Concretism / For Concrete and Country
It was 20 years ago (!) this month that Boards of Canada released the landmark Music Has the Right to Children album. The impressionistic blend of analog synthesizers, subdued beats and hazy effects launched the “hauntology” genre that continues to thrive today in the musical underground. While Boards of Canada’s releases had a mostly wistful hint of sunny nostalgia to them, the music of Concretism is the soundtrack of a different imagined past - one that is instead based on the very grim realities of growing up in the 1970s and 1980s with the threats of nuclear war, state surveillance, militarism, and an ominously fraying post-war infrastructure. When I listen to Concretism, I picture a gray and drizzly British landscape of Brutalist-style buildings and towering electrical infrastructure (a stark contrast from the neon-splashed beaches and palm trees that seem to dominate the aesthetic of synthwave).
This week Concretism (Chris Sharp of Essex, UK) releases his latest album, For Concrete and Country. As a whole the album is a very subdued and somber affair when compared to his previous efforts. - a dark meditation on what seems like a world on the brink of destruction. In fact, this may be Concretism’s most cohesive and focused album so far in terms of theme and tone.
In the run up to the album’s release, Concretism has tweeted about the eerily parallels between the themes of this album (government plans for survival and continuity in response to a nuclear attack) on the album and the recently increasing “Cold War 2” tensions between the US/UK and Russia.
While there is an overall somber mood dominating both sides of For Concrete and County, the tracks on the album still display all the elements of the trademark “Concretism” sound: analog synthesizers, dirty-and-smothered-in-reverb drum machines, circular chord progressions, strong melodies, and what I can only describe as “THE Concretism chord-change” (you’ll know it when you hear it).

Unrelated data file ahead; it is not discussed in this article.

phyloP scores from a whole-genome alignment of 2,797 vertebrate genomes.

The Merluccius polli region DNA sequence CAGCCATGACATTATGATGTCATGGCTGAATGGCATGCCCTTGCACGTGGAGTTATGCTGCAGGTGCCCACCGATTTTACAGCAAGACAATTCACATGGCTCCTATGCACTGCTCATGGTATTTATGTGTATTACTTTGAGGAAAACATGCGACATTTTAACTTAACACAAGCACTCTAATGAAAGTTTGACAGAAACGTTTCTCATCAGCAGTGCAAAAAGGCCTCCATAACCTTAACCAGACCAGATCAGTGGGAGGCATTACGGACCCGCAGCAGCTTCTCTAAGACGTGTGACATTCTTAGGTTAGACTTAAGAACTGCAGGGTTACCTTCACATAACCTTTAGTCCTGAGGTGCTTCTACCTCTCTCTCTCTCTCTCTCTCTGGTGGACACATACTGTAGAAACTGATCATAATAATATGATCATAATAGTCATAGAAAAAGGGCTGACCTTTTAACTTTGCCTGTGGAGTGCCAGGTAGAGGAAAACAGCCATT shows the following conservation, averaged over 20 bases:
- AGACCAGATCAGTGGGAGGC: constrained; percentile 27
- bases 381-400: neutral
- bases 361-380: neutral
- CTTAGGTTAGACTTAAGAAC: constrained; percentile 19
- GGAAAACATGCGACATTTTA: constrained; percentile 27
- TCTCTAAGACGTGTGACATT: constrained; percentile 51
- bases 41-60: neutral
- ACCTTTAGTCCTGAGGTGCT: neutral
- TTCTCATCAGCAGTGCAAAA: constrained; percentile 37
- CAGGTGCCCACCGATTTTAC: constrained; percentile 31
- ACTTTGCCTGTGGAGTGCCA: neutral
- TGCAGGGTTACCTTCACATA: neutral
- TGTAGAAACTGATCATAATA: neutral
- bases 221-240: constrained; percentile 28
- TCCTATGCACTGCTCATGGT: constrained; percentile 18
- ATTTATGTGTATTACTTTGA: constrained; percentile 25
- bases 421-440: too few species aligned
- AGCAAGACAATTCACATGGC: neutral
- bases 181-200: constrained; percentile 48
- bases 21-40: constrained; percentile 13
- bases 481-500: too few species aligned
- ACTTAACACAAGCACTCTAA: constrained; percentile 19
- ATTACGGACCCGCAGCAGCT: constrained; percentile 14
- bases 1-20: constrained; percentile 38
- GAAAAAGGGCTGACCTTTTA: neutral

What is unusual about the album is the inclusion of several short moody interstitial pieces like “Microwave Relay,” “Hardened Telephone Exchange,” and “ROC Trainee Programme” which add to the whole “concept album” cinematic experience. Tracks flow seamlessly from one to the other, often ending or beginning with radio static or what I can only guess are electronic distress beacons.
Highlights from the album include the opener, “Black Special” which thunders ahead with big live drum track and hard-driving eighth-note bass line, along with the comparatively (and dare I say danceable) up-tempo track “New Governments for A New Nation.”
The title track, “For Concrete and Country,” contains all the features Concretism is known for - layers upon layers of analogue synthesizers weaving their way in and out of a circular chord progression featuring that famous chord change and eventually leaving the listener completely unsettled and very anxious by the album’s end.
For Concrete and Country is available in LP vinyl (either black or turquoise) and digital download formats from Castles in the Sky/Norman Records and features cover artwork by Richard Littler of “Scarfolk” fame.
Chris Frain produces electronic music as Pattern Language. The first album, Total Squaresville, is now available on Happy Robots Records